Have we forgotten vocational training?

From a speech delivered by David Blunkett, the Secretary of State for Education and Employment, at the Institute of Economic Affairs in London
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The Independent Online

A first-class education system must cater for all, and it must recognise what is valuable in the labour market. We know that the individual returns from education are high, and this reflects the needs of a large part of the modern economy. There are substantial financial rewards to individuals from studying for and obtaining qualifications. Employers will pay employees higher wages if they are more productive. It follows that well-designed education policies are an important component of the economic wellbeing of Britain.

A first-class education system must cater for all, and it must recognise what is valuable in the labour market. We know that the individual returns from education are high, and this reflects the needs of a large part of the modern economy. There are substantial financial rewards to individuals from studying for and obtaining qualifications. Employers will pay employees higher wages if they are more productive. It follows that well-designed education policies are an important component of the economic wellbeing of Britain.

The neglect of vocational and technical education has been a British disease. We have made substantial progress in developing better opportunities for vocational education, apprenticeships and practical work experience for young people, but we want to go further still.

The Government is determined that young people who want a career based on vocational and technical skills should be able to choose predominantly vocational programmes of study from age 14, including progression to an apprenticeship at age 16. We will strengthen and clarify the vocational pathways available for 14- to 16-year-olds so that this can happen. I appeal today to business people to back us in that endeavour, to take young people on as apprentices and to work with schools and colleges to bring vocational education into the mainstream where it belongs.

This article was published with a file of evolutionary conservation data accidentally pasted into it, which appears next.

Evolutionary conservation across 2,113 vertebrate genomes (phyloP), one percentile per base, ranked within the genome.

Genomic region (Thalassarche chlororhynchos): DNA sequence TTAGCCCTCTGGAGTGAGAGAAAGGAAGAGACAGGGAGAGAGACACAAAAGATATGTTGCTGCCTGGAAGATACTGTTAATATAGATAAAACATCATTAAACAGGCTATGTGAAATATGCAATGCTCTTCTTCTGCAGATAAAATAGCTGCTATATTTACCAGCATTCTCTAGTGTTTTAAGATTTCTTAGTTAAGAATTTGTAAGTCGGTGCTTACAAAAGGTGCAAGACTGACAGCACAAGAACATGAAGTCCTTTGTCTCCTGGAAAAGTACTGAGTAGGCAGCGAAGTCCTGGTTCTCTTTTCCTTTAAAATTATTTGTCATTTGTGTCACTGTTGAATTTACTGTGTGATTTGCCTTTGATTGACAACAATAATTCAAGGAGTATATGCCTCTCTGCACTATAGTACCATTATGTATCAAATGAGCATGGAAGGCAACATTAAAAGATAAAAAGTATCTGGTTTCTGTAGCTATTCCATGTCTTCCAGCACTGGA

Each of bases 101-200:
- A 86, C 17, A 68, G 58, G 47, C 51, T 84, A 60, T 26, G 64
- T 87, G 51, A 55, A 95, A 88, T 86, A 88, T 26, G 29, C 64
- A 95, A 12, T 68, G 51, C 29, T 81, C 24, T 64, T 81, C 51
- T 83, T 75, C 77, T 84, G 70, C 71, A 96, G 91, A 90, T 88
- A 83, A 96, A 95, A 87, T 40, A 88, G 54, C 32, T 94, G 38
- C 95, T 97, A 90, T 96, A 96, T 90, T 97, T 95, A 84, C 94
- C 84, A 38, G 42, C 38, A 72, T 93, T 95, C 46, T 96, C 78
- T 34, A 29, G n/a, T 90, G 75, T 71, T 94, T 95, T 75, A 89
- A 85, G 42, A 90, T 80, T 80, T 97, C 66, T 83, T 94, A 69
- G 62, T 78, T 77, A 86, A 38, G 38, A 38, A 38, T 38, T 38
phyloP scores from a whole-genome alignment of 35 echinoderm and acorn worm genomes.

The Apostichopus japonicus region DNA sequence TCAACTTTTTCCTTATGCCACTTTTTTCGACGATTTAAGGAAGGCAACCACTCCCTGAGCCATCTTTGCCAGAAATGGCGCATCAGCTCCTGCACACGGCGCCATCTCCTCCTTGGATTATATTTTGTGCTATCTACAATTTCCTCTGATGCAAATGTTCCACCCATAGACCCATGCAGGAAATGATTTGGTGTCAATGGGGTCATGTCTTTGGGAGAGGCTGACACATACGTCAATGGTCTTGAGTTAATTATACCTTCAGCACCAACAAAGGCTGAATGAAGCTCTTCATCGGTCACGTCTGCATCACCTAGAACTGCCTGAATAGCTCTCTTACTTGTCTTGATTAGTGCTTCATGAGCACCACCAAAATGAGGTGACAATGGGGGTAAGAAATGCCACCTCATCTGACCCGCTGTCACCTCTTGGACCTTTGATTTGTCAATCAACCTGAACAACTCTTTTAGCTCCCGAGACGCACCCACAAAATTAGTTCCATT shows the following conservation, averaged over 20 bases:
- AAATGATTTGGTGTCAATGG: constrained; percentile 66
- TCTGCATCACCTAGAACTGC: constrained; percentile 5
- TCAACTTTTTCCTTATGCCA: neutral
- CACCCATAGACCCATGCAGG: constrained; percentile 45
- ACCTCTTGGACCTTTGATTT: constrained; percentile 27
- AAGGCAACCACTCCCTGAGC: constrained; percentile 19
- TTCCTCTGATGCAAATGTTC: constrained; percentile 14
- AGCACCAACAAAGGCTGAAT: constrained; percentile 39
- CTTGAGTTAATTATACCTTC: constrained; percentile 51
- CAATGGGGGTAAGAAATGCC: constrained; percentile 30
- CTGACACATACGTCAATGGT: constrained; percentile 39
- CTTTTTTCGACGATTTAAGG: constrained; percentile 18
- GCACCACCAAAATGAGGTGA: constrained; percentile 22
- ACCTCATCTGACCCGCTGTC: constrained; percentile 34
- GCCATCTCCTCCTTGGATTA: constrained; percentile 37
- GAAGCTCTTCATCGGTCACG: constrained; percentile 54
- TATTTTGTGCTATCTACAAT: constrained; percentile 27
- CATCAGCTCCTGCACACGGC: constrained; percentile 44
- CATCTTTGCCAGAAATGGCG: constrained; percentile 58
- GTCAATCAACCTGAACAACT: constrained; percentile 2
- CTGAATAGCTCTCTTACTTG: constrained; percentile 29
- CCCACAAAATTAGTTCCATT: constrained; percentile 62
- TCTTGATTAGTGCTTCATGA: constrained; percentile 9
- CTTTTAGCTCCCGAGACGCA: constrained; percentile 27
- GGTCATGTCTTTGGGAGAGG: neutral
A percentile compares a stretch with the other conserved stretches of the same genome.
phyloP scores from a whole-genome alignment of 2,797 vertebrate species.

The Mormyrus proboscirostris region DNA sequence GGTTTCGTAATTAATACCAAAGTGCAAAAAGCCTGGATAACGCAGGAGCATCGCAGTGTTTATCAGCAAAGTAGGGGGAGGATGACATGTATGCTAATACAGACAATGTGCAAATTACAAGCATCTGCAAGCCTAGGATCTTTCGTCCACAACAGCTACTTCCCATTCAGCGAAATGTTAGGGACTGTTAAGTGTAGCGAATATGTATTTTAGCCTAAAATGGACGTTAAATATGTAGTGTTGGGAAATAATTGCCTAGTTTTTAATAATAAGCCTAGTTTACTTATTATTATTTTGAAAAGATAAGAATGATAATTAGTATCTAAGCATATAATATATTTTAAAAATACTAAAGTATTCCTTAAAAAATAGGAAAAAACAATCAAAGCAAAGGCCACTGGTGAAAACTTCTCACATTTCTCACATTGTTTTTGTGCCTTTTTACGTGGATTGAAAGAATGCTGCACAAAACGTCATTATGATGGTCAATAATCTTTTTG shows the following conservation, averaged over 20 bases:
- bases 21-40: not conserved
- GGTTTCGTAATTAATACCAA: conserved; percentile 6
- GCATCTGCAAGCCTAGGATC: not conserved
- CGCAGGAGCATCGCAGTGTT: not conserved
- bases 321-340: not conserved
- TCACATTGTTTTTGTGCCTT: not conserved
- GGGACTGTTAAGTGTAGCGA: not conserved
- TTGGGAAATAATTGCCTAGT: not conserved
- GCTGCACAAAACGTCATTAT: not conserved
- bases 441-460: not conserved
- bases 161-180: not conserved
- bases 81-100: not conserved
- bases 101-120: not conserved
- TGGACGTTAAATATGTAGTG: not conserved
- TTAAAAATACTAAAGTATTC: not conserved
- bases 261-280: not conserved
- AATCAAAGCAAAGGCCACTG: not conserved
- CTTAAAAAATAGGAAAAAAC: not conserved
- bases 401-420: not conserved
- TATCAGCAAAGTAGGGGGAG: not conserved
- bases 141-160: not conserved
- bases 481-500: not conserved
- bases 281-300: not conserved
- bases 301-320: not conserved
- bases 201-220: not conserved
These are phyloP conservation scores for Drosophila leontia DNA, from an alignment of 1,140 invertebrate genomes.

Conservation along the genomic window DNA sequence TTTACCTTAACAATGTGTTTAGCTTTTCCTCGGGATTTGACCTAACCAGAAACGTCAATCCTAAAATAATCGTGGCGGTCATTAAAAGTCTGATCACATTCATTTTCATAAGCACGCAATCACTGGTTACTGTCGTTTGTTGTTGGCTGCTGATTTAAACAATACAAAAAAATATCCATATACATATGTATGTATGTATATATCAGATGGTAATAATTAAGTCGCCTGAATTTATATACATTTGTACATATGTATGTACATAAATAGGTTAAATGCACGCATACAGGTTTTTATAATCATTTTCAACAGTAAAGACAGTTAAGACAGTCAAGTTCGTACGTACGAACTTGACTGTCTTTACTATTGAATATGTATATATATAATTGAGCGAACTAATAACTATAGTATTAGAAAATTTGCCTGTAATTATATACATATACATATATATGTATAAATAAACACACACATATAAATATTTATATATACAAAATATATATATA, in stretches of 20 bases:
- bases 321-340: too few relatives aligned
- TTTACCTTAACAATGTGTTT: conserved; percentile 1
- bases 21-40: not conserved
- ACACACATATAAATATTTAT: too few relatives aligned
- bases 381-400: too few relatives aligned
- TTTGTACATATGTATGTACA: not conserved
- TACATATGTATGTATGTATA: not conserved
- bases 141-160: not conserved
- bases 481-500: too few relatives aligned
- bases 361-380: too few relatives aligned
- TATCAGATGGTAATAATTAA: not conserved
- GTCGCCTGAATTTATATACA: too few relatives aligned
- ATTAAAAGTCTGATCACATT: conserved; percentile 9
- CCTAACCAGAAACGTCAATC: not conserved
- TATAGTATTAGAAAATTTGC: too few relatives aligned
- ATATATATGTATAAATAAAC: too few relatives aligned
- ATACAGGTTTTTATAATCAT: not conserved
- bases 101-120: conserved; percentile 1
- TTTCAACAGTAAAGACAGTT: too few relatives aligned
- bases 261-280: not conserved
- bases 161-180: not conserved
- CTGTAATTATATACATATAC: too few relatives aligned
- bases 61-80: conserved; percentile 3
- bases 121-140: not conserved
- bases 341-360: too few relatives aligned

For those who want to progress directly from school into an apprenticeship at age 16, the learning that they already have done within their vocational GCSEs will be directly relevant, providing a sound foundation for the further development of their skills, knowledge and understanding in their apprenticeship programmes. In doing so, new vocational GCSEs and A-levels, and reformed Modern Apprenticeships, will raise the standards and status of vocational study and training - and draw together the worlds of education and work in ways that have never before been achieved.

One of the great failures of post-war education in Britain was its neglect of strong vocational routes. That mistake was not made in countries such as Germany. We have started to change that, and the process must continue over the years ahead. We must create a robust and respected world-class system of vocational and technical education to match the excellence of our academic education. This will help meet the need for skilled people in areas such as construction, IT and engineering, as well as the right number of skilled plumbers and electricians.

The Excellence in Cities programme is already beginning to transform secondary schools in some of our most challenging inner-city areas, providing a diversity of support, such as learning mentors, and a variety of opportunities to learn. We have seen that those improvements benefit those from groups who traditionally underachieved - those from unskilled family backgrounds and most ethnic minority communities. As a result, standards are rising faster than the national average. Our reforms over the next five years will build on this programme and introduce greater choice and diversity, allowing more opportunities to specialise.

After leaving school, young people with the aptitude and ability for work-based learning will be offered a new entitlement to a Modern Apprenticeship place, provided they have met the right entry criteria. We will meet our pledge to abolish the final residue of old, failed Youth Training by ensuring that, from September 2002, all young people in training are on Foundation and Advanced Modern Apprenticeships, or pre-apprenticeship programmes that build in decent learning progression.

The standards of apprenticeships will be raised across the board, bringing work-based vocational learning into the new century, and ensuring that employers can recruit the skilled people they need.

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